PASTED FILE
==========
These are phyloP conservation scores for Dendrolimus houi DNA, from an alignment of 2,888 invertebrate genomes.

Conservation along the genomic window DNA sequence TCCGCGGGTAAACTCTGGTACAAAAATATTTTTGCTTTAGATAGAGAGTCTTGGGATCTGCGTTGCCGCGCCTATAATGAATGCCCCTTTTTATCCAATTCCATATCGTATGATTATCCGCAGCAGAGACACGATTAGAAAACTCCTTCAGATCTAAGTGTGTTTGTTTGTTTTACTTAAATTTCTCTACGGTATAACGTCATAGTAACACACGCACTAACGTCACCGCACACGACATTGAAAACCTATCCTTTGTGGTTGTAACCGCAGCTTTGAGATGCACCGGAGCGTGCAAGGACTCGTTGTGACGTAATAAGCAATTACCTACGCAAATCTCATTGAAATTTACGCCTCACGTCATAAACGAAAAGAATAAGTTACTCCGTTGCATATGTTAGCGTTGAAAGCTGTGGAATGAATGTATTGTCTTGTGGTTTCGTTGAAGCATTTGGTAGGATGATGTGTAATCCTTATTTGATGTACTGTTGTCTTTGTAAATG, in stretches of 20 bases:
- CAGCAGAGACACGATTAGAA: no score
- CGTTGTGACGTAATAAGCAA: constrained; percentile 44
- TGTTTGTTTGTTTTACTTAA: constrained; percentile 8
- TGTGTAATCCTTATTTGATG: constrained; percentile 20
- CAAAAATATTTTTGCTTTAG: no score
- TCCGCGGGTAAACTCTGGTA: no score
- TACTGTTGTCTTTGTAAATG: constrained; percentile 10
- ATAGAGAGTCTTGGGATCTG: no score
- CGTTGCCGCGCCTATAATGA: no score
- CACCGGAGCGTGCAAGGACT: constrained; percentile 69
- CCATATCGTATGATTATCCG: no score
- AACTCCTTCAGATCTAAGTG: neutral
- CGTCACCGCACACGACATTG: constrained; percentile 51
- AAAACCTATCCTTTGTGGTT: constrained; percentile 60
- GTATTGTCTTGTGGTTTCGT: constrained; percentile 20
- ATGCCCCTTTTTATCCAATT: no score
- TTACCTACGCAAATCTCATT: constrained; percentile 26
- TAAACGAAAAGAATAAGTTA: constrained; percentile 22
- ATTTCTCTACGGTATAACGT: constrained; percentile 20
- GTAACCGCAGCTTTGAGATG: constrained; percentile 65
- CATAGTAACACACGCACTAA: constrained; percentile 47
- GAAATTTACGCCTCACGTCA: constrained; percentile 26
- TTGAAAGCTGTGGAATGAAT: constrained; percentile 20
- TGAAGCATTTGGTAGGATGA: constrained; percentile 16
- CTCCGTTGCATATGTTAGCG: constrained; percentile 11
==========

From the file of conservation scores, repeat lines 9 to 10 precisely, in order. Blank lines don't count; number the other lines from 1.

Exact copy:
- TACTGTTGTCTTTGTAAATG: constrained; percentile 10
- ATAGAGAGTCTTGGGATCTG: no score